8 weird punctuation marks that faded from the English language

Before emojis, punctuation marks were all we had to punch up our writing and give it more meaning. And while today we primarily rely on periods, commas, and question marks, the English language once boasted a plethora of intriguing punctuation symbols, many that have since faded into near obscurity. Some of these forgotten symbols served highly specific functions, while others were used to simply spice up the mood. The following are eight of the more flamboyant punctuation marks that didn't survive mainstream English.

The Interrobang (‽)

In 1962, American advertising executive Martin K. Speckter introduced the interrobang (‽) to combine the functions of a question mark and an exclamation mark, believing it would enhance the visual appeal of surprised rhetorical questions in advertisements. Though it experienced a brief period of popularity, the interrobang remains a seldom-used punctuation mark, included in some modern fonts and Unicode.

The Hedera (❧)

The hedera (❦), a decorative punctuation mark resembling a floral heart-shaped ivy leaf, originated in early Latin and Greek texts to signify breaks between paragraphs. Although it has largely fallen out of use, replaced by more practical symbols like the asterisk and pilcrow, it occasionally appears in modern decorative contexts and special character lists as a floral scroll or ivy.

The Dagger (†) and Double Dagger (‡)

The dagger (†) symbol originated in the 3rd century BC as the obelus, used by Homeric scholars to mark dubious passages in texts—think of it as the ancient world's red pen. Over time, it evolved through medieval manuscripts and Renaissance printing, becoming a versatile tool for annotation. The double dagger (‡) emerged as a variant for even more detailed footnoting; fun fact, in chess notation, a double dagger signifies checkmate, adding a touch of medieval flair to the game!

The Irony Mark (⸮)

Irony punctuation, introduced in the 1580s by English printer Henry Denham, was created to denote rhetorical questions and irony in text. Despite various proposals for irony-specific marks over the centuries, including reversed question marks and unique symbols, a universally accepted standard has yet to be established. Fun fact: one of the proposed symbols looks like an ideogram of a Christmas tree, proving that even punctuation can get festive!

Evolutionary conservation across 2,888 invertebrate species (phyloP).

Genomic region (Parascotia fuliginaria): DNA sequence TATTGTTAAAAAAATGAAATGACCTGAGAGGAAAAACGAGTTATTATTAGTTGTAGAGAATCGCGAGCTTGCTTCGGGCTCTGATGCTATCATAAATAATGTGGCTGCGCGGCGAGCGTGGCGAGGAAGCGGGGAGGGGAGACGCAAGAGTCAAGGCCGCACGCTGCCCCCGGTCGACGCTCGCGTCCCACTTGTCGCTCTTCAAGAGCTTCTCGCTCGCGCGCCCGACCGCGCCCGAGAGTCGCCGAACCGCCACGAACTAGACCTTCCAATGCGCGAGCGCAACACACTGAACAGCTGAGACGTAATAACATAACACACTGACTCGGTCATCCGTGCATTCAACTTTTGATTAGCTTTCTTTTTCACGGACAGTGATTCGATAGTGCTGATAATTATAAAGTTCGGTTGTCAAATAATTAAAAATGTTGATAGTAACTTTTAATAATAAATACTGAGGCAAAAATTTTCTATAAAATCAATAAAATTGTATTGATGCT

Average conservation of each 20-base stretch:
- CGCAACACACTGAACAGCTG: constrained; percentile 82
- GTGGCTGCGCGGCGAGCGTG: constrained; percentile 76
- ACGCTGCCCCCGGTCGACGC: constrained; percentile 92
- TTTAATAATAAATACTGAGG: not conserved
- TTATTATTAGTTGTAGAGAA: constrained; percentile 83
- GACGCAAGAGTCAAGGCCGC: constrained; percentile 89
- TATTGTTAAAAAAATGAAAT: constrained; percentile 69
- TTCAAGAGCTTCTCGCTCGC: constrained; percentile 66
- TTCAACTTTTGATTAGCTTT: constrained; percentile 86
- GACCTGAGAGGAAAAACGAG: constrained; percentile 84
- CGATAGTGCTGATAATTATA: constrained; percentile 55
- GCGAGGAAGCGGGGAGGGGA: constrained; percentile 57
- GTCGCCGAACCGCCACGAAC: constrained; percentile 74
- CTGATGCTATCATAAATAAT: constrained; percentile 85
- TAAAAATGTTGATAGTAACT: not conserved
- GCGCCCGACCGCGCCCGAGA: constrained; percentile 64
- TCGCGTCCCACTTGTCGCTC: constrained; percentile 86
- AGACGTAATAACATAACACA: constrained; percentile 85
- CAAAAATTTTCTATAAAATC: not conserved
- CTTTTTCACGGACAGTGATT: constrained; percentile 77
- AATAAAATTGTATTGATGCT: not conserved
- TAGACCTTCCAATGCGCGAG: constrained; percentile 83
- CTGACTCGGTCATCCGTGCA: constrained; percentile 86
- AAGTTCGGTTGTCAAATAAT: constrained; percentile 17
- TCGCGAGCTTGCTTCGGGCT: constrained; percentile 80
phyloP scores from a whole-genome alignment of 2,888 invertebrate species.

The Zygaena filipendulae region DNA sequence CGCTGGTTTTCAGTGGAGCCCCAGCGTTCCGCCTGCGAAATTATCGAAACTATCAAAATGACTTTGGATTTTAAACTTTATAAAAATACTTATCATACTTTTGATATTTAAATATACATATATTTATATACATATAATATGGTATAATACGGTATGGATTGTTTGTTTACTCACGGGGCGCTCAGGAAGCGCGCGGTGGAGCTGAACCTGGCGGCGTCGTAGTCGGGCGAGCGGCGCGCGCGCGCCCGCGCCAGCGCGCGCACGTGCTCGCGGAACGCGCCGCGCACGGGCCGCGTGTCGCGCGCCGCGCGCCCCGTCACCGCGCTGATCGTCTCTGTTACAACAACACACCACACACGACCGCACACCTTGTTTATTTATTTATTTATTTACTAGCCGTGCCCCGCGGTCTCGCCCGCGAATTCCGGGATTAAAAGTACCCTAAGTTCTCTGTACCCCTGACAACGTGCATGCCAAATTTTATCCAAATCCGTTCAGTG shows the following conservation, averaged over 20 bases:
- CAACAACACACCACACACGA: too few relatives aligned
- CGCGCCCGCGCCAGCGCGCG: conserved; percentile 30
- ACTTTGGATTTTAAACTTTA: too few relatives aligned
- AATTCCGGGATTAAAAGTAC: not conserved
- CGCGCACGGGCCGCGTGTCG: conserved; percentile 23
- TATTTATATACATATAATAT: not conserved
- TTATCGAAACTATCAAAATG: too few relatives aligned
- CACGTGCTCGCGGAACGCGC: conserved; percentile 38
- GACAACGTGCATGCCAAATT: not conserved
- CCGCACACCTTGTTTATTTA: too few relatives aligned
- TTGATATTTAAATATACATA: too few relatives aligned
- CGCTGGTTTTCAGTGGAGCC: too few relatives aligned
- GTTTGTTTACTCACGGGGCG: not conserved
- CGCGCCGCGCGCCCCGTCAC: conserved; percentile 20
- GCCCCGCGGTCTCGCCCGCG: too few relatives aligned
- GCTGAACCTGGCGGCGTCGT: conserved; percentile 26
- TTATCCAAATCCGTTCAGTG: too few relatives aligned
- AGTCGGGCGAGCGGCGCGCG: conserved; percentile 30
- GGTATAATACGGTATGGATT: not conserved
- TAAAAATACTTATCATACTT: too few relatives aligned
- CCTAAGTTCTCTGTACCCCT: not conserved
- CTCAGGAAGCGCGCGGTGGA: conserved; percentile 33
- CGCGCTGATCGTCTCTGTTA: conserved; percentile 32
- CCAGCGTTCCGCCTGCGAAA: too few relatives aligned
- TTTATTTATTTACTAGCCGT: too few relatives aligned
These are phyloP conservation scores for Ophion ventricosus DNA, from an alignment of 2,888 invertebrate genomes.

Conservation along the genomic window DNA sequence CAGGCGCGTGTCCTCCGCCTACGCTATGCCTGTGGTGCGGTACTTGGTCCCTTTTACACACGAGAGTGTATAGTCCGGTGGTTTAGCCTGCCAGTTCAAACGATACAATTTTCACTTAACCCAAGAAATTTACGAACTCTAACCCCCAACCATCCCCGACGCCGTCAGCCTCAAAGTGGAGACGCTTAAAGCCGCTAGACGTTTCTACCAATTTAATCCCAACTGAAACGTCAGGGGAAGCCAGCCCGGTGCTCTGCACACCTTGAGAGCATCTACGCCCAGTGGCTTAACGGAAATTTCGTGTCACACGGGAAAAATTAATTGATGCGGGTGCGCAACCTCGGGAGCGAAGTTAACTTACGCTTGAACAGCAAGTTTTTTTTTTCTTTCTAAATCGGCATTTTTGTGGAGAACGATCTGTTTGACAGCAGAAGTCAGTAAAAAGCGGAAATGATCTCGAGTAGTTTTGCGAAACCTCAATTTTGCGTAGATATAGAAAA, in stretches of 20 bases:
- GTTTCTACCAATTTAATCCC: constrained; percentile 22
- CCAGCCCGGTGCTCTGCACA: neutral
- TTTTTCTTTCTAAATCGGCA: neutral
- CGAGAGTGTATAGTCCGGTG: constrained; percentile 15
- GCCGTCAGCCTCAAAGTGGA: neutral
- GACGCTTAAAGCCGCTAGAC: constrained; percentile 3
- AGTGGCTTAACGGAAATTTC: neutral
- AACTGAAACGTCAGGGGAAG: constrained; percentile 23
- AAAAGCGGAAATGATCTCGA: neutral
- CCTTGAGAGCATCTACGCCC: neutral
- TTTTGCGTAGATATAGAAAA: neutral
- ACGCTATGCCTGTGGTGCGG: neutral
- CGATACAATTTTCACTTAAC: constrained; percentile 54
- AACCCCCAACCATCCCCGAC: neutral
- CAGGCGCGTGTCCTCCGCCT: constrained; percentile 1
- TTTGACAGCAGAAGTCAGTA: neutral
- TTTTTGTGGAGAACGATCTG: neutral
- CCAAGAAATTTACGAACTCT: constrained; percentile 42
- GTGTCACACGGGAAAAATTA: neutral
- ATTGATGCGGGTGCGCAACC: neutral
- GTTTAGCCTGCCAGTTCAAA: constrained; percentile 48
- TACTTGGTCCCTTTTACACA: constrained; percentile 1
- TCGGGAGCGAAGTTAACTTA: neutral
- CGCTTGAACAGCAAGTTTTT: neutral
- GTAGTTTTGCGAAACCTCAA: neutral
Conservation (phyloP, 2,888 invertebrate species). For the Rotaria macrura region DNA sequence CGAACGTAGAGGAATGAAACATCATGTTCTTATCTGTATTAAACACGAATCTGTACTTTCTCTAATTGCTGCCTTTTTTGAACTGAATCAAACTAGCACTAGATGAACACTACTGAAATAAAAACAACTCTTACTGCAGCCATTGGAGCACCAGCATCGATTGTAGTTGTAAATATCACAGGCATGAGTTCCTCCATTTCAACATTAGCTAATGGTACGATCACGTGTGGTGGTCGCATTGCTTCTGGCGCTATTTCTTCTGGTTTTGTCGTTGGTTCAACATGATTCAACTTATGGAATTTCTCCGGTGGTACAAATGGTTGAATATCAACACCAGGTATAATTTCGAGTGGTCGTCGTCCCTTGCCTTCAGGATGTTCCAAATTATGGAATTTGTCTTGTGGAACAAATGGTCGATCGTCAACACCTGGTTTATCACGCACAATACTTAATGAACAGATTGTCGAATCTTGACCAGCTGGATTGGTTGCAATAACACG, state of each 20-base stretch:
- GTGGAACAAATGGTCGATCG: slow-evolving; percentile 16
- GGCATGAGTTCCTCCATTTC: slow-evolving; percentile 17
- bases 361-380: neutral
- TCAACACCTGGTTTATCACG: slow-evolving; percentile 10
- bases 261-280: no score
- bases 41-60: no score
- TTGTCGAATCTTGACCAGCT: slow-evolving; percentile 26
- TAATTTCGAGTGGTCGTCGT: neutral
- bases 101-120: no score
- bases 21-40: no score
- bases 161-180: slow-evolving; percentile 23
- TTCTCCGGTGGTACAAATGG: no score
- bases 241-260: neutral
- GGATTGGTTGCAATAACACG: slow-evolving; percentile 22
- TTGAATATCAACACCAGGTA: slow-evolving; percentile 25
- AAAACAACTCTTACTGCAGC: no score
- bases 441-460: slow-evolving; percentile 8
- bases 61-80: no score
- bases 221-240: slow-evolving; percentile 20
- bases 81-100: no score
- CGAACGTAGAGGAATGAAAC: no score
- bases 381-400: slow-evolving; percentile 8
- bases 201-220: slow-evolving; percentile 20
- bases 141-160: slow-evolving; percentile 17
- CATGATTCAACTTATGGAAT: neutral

The Asterism (⁂)

First introduced in the early days of typography, the asterism (⁂) consists of three asterisks arranged in a triangle and was used to mark minor breaks in text. Interestingly, while it has largely fallen out of favor, you can still spot this whimsical symbol indicating moderate snowfall in meteorological station models.

The Snark (⸮)

In 2007, American typographer Choz Cunningham introduced the snark mark—a period followed by a tilde (~)—to help readers detect sarcasm and verbal irony in writing. Despite its practical design and resemblance to a sarcastic wink, it remains a quirky punctuation underdog, perhaps proving that even punctuation marks need a good PR team!

The Section Sign (§)

The section sign (§), introduced in the late Middle Ages by scribes, was created to mark the beginning of individual sections of a legal code or document for easier reference. Fun fact: it's also known as the "double S," which might just make it the superhero of punctuation marks, swooping in to save readers from the chaos of unorganized text!

The Caret (^)

Introduced back in the days of handwritten manuscripts, the caret (^) was adopted by proofreaders to indicate where additional material should be inserted into a text, drawing from the Latin word "caret," meaning "it lacks." Fun twist: while it might look like a tiny rooftop, it's been saving authors from missing commas and forgotten words for centuries, proving that even the smallest symbols can make a big difference!

Previously: A cute and silly book of punctuation marks brought to life in 1824